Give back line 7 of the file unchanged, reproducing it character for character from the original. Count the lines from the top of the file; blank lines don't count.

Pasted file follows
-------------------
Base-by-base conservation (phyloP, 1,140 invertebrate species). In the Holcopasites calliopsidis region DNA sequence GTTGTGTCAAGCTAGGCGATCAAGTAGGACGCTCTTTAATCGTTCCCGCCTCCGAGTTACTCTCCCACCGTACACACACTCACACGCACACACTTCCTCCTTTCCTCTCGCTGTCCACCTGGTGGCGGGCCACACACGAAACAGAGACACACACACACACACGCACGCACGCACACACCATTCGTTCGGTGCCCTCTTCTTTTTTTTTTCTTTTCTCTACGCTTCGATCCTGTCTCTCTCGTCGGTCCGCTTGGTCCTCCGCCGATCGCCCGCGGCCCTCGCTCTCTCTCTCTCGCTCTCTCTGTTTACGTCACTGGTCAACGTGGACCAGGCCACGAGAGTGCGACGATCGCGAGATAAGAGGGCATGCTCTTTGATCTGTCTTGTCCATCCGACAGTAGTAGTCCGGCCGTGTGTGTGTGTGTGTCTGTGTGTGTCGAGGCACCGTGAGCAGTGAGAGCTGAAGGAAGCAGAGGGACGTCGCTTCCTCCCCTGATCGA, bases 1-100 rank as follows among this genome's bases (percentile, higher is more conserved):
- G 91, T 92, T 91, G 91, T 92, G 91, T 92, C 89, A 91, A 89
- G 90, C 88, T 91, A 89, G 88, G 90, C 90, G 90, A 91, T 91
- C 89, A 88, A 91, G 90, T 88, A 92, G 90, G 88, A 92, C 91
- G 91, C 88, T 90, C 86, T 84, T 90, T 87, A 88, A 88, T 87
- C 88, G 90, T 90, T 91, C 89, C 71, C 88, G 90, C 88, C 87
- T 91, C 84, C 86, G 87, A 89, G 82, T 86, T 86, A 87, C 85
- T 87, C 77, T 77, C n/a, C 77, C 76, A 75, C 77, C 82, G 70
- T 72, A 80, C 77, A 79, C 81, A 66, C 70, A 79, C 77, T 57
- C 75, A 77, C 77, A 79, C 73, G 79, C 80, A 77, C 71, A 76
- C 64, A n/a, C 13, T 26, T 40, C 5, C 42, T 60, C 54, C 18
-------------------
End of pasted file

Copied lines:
- T 91, C 84, C 86, G 87, A 89, G 82, T 86, T 86, A 87, C 85